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Journey: Three men, but how many fundamental ideals?

Frère Roger

Last night, I went to the celebration of the life of a modern-day martyr, (Brother) Frère Roger [picture at right], murdered while leading a Christian worship service at the Taizé Community in France a week ago.

As an aside... At the celebration last night, an official of the Embassy of France in Australia read a message from the Embassy about the life and impact of Frère Roger. Oddly enough, I met this official when coming into my office building this morning: Stranger yet, he was coming to visit someone who works on my floor.

In the last few days, since Brother Roger's death, another Christian has called for the assassination of a world figure. A Press release on this matter is shown below.

Dietrich Bonhoeffer

I invite my readers to consider, as I have done, the similarities and differences between the words and deeds of the three Christian men who are mentioned specifically in this journal entry:
* Brother Roger
* Dietrich Bonhoeffer
* Pat Robertson

Now, what was that silly 6th Commandment?

Ah, that's it... "You shall not murder."

Here is a sermon by a Baptist minister (Rev. Dr Thorwald Lorenzen) that discusses the life of Dietrich Bonhoeffer [picture at right] who was also a Christian martyr murdered by the Nazis during World War II. I invite you to read it and decide for yourself whether Pat Robertson has made the correct linkages about Bonhoeffer's theology. (Coincidentally, I went looking for this type or analysis of Bonhoeffer, and found this one by a person in my local area. Odd, but true.)


I have taken the liberty to put some HTML links into the following Press Release, to assist you understand it.

Pat Robertson Clarifies His Statement Regarding Hugo Chavez

VIRGINIA BEACH, Va., August 24, 2005--I want to take this opportunity to clarify remarks made on the Monday, August 22nd edition of The 700 Club where I adlibbed a comment following a very brilliant analysis by Dale Hurd of the danger that the United States faces from the out-of-control dictator of Venezuela, Hugo Chavez. In this story, Col. Chavez repeatedly claimed that Americans were "trying to assassinate him."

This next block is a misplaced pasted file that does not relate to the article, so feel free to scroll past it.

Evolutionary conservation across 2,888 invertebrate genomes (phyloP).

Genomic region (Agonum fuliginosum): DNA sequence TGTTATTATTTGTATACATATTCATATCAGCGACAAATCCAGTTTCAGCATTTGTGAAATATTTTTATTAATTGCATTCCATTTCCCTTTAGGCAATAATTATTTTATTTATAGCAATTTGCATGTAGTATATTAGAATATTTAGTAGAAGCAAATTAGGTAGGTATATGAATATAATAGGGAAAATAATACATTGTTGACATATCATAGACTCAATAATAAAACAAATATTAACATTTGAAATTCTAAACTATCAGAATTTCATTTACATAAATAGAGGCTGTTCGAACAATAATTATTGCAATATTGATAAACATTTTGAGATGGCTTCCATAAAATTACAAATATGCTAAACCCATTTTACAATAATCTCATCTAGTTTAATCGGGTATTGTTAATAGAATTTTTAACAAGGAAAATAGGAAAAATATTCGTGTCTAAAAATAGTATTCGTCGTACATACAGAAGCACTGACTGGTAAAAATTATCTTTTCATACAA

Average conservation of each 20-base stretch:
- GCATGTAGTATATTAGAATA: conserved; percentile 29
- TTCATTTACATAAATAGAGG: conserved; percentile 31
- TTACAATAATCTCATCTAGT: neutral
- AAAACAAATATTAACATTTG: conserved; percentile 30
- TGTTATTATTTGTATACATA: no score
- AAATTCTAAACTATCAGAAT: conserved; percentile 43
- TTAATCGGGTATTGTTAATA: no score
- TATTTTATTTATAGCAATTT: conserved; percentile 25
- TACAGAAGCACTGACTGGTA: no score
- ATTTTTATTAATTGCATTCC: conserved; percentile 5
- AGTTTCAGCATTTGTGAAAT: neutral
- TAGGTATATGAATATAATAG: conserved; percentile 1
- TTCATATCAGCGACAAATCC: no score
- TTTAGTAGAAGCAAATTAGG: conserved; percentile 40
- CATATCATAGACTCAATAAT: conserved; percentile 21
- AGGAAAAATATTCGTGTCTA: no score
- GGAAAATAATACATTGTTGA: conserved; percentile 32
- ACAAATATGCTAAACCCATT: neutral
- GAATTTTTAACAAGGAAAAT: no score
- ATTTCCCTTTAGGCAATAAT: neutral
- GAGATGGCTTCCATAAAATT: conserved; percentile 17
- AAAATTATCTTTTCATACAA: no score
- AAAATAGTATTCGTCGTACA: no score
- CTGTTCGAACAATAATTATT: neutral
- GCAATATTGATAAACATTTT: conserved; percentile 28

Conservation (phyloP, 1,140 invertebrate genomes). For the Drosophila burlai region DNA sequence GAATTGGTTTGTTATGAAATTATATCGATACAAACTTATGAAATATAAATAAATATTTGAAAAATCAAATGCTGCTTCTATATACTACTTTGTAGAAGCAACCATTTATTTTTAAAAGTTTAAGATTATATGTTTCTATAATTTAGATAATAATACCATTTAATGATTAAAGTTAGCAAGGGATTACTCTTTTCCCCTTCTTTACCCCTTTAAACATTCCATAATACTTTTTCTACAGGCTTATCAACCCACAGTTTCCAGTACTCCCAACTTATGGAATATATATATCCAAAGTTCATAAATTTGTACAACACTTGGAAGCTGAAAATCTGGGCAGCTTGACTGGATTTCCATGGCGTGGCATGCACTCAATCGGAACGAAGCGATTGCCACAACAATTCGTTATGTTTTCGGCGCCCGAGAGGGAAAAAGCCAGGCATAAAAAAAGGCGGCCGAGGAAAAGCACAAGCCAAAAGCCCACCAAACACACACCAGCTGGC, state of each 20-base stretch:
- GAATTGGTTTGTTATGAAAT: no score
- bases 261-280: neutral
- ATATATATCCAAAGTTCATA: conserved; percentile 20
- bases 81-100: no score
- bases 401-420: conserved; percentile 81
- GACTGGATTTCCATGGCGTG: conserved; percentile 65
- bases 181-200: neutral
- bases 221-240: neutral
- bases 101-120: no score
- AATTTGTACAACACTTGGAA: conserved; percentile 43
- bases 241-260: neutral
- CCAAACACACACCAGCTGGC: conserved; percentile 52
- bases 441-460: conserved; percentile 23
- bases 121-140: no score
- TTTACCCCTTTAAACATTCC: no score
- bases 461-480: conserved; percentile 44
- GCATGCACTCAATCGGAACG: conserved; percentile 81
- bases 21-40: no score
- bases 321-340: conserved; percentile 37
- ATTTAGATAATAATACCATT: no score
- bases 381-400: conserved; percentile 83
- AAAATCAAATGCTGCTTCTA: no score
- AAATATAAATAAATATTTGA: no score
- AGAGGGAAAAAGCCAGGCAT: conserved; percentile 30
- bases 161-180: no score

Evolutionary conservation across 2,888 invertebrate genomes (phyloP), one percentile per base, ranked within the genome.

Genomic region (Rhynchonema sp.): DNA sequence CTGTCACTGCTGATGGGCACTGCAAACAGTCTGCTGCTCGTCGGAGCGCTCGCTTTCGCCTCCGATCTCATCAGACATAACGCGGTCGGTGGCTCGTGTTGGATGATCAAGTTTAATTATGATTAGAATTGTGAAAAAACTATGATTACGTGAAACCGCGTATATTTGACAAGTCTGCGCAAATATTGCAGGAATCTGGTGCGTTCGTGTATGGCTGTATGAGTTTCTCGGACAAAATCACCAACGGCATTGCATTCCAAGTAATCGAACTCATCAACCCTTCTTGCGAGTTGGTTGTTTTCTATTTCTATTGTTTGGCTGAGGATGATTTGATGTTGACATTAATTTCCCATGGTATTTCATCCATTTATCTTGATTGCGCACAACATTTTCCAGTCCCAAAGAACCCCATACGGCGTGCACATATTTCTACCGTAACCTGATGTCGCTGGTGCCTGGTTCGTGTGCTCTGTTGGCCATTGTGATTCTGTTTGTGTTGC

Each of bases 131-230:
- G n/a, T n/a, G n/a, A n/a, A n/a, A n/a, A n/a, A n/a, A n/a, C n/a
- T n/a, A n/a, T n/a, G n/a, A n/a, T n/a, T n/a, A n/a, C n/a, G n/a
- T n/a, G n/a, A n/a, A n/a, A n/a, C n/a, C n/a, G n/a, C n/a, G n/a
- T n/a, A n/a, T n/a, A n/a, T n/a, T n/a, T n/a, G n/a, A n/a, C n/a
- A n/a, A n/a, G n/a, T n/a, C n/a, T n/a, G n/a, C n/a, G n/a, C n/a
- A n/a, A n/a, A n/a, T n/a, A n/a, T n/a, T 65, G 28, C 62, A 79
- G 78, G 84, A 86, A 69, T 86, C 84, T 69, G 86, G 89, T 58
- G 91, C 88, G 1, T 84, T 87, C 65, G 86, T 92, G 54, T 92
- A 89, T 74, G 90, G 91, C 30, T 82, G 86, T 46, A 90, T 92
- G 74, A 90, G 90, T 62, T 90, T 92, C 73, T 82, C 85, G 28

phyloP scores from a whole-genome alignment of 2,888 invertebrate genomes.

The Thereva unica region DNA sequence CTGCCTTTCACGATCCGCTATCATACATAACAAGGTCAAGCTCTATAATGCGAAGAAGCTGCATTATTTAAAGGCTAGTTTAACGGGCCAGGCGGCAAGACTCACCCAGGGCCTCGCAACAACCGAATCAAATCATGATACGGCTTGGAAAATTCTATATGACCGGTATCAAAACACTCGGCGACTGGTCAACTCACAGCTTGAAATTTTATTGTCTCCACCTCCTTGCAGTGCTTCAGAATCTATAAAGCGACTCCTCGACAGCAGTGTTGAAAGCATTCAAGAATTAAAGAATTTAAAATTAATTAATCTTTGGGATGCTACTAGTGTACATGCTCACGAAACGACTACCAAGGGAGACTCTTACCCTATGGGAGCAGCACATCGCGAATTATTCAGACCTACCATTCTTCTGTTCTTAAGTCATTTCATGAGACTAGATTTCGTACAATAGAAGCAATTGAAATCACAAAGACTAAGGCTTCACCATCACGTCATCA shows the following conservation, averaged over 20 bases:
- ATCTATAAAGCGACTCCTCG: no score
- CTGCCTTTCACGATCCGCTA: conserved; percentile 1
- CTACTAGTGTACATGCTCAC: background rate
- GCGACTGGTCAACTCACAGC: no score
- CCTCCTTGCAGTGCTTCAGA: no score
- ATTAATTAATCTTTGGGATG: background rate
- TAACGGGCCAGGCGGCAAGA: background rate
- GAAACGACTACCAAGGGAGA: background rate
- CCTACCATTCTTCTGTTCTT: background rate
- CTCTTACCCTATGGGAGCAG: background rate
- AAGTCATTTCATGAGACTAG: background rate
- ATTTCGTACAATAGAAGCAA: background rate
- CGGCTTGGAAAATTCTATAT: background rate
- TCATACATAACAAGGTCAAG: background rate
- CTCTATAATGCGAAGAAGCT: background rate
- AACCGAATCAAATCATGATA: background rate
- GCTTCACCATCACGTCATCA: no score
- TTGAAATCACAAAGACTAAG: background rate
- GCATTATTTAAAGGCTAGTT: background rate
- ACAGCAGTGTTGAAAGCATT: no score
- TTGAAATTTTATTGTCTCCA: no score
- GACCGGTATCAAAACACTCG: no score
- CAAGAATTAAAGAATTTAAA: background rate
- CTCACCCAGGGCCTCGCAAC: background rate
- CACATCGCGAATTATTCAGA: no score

In my frustration that the U.S. and the world community are ignoring this threat, I said the following:

"Thanks, Dale. If you look back just a few years, there was a popular coup that overthrew him; and what did the United States State Department do about it? Virtually nothing; and as a result, within about 48 hours, that coup was broken, Chavez was back in power. But we had a chance to move in. He has destroyed the Venezuelan economy, and he's going to make that a launching pad for communist infiltration and Muslim extremism all over the continent. I don't know about this doctrine of assassination, but if he thinks we're trying to assassinate him, I think we really ought to go ahead and do it. It's a whole lot cheaper than starting a war, and I don't think any oil shipments will stop. But this man is a terrific danger, and this is in our sphere of influence, so we can't let this happen. We have the Monroe Doctrine, and we have other doctrines that we have announced, and without question, this is a dangerous enemy to our south, controlling a huge pool of oil that could hurt us very badly. We have the ability to take him out, and I think the time has come that we exercise that ability. [assassination as a military doctrine] We don't need another 200-billion-dollar war to get rid of one strong-arm dictator. It's a whole lot easier to have some of the covert operatives do the job and then get it over with."